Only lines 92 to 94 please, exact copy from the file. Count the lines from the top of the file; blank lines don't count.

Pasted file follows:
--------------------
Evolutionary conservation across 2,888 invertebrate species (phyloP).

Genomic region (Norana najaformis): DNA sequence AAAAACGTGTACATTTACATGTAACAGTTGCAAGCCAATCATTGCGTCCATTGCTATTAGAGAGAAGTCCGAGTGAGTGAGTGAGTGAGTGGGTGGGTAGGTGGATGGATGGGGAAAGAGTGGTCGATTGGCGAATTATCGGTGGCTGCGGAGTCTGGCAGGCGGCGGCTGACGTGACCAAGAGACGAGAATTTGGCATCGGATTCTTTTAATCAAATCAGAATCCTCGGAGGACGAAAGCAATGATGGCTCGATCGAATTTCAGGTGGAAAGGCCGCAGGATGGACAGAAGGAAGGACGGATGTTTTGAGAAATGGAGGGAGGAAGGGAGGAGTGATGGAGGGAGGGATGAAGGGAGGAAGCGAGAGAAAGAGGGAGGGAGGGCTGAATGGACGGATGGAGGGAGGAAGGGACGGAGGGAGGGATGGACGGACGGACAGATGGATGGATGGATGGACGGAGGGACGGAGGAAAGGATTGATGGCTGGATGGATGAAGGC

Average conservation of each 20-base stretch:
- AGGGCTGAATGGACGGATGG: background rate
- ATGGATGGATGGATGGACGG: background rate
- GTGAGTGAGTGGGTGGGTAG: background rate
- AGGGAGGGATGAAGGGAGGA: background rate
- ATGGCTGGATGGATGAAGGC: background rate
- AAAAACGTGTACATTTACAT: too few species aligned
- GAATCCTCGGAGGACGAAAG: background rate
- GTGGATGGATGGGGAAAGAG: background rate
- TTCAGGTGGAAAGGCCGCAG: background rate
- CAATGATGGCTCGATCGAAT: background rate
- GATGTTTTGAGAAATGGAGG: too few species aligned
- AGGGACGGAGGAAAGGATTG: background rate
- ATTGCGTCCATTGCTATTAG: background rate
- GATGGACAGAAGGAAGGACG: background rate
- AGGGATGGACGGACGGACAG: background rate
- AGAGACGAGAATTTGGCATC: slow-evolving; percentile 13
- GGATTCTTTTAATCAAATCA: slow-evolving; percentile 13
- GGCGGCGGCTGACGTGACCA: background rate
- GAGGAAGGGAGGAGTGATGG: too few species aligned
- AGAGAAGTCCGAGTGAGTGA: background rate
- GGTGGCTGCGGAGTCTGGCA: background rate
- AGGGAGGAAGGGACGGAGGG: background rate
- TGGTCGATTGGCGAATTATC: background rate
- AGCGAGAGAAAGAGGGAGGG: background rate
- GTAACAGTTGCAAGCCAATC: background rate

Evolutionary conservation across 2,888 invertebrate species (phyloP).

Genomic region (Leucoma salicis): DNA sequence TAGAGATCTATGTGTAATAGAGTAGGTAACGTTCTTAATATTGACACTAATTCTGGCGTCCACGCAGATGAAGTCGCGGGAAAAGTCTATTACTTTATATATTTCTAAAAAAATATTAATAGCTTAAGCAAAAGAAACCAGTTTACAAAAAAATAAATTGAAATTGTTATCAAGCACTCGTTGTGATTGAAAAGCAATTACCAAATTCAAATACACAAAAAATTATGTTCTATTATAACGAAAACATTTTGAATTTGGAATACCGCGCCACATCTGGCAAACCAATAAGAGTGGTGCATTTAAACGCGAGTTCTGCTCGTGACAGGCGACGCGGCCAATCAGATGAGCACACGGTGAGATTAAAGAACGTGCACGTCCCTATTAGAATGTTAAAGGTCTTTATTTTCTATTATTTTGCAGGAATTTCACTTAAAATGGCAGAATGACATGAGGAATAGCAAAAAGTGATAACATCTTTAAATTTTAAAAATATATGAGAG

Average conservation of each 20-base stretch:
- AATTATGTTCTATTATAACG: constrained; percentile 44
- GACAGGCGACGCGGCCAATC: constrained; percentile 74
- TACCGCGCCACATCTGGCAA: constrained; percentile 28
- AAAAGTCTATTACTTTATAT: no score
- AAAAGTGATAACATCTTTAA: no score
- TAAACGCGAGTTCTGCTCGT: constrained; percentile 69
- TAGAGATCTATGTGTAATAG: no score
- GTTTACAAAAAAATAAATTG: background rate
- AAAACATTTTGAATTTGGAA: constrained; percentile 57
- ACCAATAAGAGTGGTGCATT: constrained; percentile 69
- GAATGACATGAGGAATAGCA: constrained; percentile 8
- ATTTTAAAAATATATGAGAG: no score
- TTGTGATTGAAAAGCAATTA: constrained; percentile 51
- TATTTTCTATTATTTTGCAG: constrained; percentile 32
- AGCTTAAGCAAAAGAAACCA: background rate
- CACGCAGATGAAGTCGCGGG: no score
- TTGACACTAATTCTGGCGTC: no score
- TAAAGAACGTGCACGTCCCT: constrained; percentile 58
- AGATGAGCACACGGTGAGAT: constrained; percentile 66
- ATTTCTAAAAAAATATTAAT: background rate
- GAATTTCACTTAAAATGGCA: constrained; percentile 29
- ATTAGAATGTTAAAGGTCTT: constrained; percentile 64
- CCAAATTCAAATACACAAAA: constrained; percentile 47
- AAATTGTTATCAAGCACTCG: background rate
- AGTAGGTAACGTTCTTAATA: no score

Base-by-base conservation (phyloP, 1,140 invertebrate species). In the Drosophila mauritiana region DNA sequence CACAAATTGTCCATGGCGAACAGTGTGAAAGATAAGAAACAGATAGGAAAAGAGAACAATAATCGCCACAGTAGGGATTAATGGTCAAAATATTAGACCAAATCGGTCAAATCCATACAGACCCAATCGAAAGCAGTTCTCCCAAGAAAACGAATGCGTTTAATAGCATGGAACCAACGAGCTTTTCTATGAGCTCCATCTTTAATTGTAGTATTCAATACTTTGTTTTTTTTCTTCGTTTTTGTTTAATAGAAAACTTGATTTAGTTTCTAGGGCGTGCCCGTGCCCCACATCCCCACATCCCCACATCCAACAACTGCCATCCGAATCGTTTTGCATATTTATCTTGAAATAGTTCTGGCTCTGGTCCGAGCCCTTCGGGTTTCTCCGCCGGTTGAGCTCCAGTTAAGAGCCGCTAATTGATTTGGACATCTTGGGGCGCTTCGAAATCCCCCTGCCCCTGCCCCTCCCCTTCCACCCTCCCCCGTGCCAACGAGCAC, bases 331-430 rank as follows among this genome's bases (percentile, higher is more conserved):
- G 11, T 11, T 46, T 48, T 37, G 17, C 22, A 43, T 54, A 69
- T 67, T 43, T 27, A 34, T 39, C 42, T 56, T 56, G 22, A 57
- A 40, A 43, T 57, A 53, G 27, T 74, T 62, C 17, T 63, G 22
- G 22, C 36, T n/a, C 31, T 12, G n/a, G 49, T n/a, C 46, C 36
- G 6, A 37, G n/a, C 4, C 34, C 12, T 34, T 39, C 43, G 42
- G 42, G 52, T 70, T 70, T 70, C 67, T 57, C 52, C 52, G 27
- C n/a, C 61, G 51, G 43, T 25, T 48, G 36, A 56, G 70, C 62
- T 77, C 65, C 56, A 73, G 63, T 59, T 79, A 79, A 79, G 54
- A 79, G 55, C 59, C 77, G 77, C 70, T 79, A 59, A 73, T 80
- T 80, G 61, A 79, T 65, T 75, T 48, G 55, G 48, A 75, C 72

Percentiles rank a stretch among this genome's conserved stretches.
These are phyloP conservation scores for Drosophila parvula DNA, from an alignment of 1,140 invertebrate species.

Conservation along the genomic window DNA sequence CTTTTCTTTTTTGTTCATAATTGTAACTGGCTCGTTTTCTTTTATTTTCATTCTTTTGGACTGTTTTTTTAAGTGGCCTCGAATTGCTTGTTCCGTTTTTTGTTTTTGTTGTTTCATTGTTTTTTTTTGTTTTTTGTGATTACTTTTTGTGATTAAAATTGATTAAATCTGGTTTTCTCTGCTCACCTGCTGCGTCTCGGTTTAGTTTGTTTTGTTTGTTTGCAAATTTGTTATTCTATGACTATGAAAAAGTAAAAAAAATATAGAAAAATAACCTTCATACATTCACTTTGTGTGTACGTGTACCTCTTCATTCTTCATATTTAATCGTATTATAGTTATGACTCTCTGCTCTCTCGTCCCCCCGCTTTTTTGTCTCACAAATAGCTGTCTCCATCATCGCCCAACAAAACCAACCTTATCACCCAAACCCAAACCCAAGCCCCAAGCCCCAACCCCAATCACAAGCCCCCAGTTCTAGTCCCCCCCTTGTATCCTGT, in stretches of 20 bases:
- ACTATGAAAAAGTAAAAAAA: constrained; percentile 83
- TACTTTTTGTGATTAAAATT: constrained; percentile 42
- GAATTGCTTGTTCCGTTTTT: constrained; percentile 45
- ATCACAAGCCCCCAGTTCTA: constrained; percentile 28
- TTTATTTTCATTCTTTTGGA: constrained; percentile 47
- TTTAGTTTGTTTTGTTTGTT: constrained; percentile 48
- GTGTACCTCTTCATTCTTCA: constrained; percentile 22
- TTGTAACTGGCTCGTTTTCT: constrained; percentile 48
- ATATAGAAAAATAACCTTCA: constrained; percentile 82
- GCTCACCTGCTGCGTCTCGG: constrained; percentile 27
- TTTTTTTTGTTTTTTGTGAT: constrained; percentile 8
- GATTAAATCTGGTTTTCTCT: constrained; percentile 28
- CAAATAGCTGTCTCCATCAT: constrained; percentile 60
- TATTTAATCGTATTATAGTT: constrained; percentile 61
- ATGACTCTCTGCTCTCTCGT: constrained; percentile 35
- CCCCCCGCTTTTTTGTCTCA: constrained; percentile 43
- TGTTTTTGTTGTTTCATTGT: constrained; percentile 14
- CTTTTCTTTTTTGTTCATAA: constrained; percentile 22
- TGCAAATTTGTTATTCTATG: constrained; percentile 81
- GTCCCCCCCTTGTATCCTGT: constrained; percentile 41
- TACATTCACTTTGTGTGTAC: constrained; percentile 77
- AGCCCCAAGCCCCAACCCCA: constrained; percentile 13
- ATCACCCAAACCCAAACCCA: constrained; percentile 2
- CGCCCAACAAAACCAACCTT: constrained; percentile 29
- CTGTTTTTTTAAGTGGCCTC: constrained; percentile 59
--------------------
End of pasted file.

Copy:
- AGCCCCAAGCCCCAACCCCA: constrained; percentile 13
- ATCACCCAAACCCAAACCCA: constrained; percentile 2
- CGCCCAACAAAACCAACCTT: constrained; percentile 29